Jump to content
House Price Crash Forum
interestrateripoff

Thousands In Their 50S Fear Losing Homes, Says Age Uk

Recommended Posts

http://www.bbc.co.uk/news/business-23490621

Nearly a quarter of people in their early 50s polled by Age UK are afraid of falling on hard times and being forced out of their homes.

The charity says 23% of the 971 people they asked aged between 50 and 55 fear that they will not be able to keep up mortgage payments or rent.

Age UK says that people in this age group should be at the peak of their earning power.

But instead, it says, they are beset with financial worries.

"We know that times are tough financially," said Michelle Mitchell of Age UK.

If you have a huge mortgage in your 50's what have you been doing for the past 30 years? Having a good time with mortgage equity release and now suddenly you are concerned?

Although I like the extrapolation after polling under 1000 people.

Share this post


Link to post
Share on other sites
The charity says 23% of the 971 people they asked aged between 50 and 55 fear that they will not be able to keep up mortgage payments or rent.

So 23% of people are total idiots.

Seems about right.

Share this post


Link to post
Share on other sites

My home is my pension, My home is my pension, My home is my pension...

.......if they have already spent their homes having a good time at the time, that was their choice at that time.....so you now have those in fear of losing something they haven't paid for and those in fear of never owning something they will never pay for.......you couldn't make it up if you tried. ;)

Share this post


Link to post
Share on other sites

It's non-news. They asked a particular age range and find out that only a minority of 50-somethings have money worries and have spun it up into a problem. I think the younger you go the worse the worries will be. The 40+ generation worry about the pension they haven't started yet; the 30+ generation still haven't got the deposit they need to buy their first home and for the women the bio clock is ticking loud; the 20+ worry that they will never get a "career" job so be on part time/min wage/zero-hour contracts forever and hence no deposit even for a rental, let alone a purchase or the impossible dream of starting a pension that would actually keep them in their old age.

When I started my first pension fund in the 1980s they "threw in" a guaranteed annuity rate of 11% and said, "You won't use that because you'll be able to get far better on the open market." They thought it would cost them nothing to throw in an 11% GAR. (Not Equitable Life fortunately!) Imagine, back then, you could invest at 10% and then buy an annuity for 15%. A few quid a week would keep you in your old age - and most people had defined benefit schemes anyway, even in the private sector.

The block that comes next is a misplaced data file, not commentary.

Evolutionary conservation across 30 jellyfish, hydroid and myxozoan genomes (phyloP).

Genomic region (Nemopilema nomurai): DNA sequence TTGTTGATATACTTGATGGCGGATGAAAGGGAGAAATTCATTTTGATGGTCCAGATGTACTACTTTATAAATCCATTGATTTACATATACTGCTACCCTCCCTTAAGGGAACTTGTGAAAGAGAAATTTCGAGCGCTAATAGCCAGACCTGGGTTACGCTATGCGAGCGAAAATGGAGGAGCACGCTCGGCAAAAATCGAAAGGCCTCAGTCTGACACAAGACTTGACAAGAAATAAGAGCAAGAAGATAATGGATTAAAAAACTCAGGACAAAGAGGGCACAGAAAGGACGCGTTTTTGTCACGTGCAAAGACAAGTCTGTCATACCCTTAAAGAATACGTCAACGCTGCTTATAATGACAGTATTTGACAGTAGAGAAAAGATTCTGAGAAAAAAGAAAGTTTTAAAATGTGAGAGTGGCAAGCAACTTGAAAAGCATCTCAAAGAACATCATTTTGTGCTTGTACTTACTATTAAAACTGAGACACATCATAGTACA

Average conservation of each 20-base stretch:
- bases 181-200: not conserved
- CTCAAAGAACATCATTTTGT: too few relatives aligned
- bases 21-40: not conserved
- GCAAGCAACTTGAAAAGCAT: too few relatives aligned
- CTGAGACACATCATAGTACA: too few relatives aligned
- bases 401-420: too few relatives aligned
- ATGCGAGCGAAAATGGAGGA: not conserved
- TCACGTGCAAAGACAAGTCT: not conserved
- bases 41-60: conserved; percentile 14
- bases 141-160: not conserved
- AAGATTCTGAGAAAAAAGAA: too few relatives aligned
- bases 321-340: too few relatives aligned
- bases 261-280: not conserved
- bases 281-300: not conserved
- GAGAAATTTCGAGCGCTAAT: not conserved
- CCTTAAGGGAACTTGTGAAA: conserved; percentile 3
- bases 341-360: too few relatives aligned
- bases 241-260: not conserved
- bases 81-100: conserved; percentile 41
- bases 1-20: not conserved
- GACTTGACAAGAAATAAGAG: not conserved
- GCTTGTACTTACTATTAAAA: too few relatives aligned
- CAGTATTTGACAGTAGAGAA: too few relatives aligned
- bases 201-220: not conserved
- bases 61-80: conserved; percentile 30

Share this post


Link to post
Share on other sites

So they're in trouble, even with zero IRs, massive government debt bailouts of banks (to be paid by next generation), and banks not repossessing homes!

Endless subsidy for baby boomers, yet still they're in trouble.

Share this post


Link to post
Share on other sites

So, we have priced out youngsters, stressed out middle-agers and destitute pensioners.

Who wins with HPI?

Urgh. The few older owners worrying now have mostly either spent their homes, upsized into the bubble, or were reckless in other ways.

That is what happened to Mr Rudland, of Rustington, West Sussex, who got an interest-only mortgage 10 years ago after his divorce left him having to find the money for a new home.

Our pensioner victim in the sleeping bag. http://www.mirror.co.uk/money/personal-finance/mortgage-benefit-cuts-mean-thousands-262973

They need to bring their homes to the market, to sell.

Edited by Venger

Share this post


Link to post
Share on other sites

When I started my first pension fund in the 1980s they "threw in" a guaranteed annuity rate of 11% and said, "You won't use that because you'll be able to get far better on the open market." They thought it would cost them nothing to throw in an 11% GAR. (Not Equitable Life fortunately!) Imagine, back then, you could invest at 10% and then buy an annuity for 15%. A few quid a week would keep you in your old age - and most people had defined benefit schemes anyway, even in the private sector.

Providing they don't go bust? When the numbers get bigger these types of guarantees start hitting the exponential problem. It's like lots of people don't grasp simple maths.

Share this post


Link to post
Share on other sites

So, we have priced out youngsters, stressed out middle-agers and destitute pensioners.

Who wins with HPI?

Well, eventually, a small number of economic entities (probably 'trusts' to avoid IHT) will own pretty much all the housing and have a lock down on new build construction, thus keeping prices extortionately high and making large continuous profits through rent. These entities will employ a stead stream of ex-MPs as 'consultants' on stratospheric salaries to make sure that no inconvenient legislation is passed, and the more right-wing press will have regular stories about how wonderful it is to be free of the burden of owning a house, and how paying half your income in rent is the normal order of things.

Does that answer your question?

Share this post


Link to post
Share on other sites

Providing they don't go bust? When the numbers get bigger these types of guarantees start hitting the exponential problem. It's like lots of people don't grasp simple maths.

And at that point you may as well have had your pension with the Equitable.

Share this post


Link to post
Share on other sites

So, we have priced out youngsters, stressed out middle-agers and destitute pensioners.

Who wins with HPI?

The Banks and HMRC from what I've seen.

Share this post


Link to post
Share on other sites

Nearly a quarter of people in their early 50s polled by Age UK are afraid of falling on hard times and being forced out of their homes

So they must have been about 30 when the 90s housing crash was in full swing and they didn't "learn lessons" about what was happening to people then in their 50s?

Share this post


Link to post
Share on other sites

Although I like the extrapolation after polling under 1000 people.

Technically, it shouldn't be extrapolation. The 1,000 people should be a representative sample, and if they are representative, then the conclusions should hold across the whole population subject to normal statistical caveats. It would be extrapolation if you used this result on another population (which you would presumably consider to be similar in some way),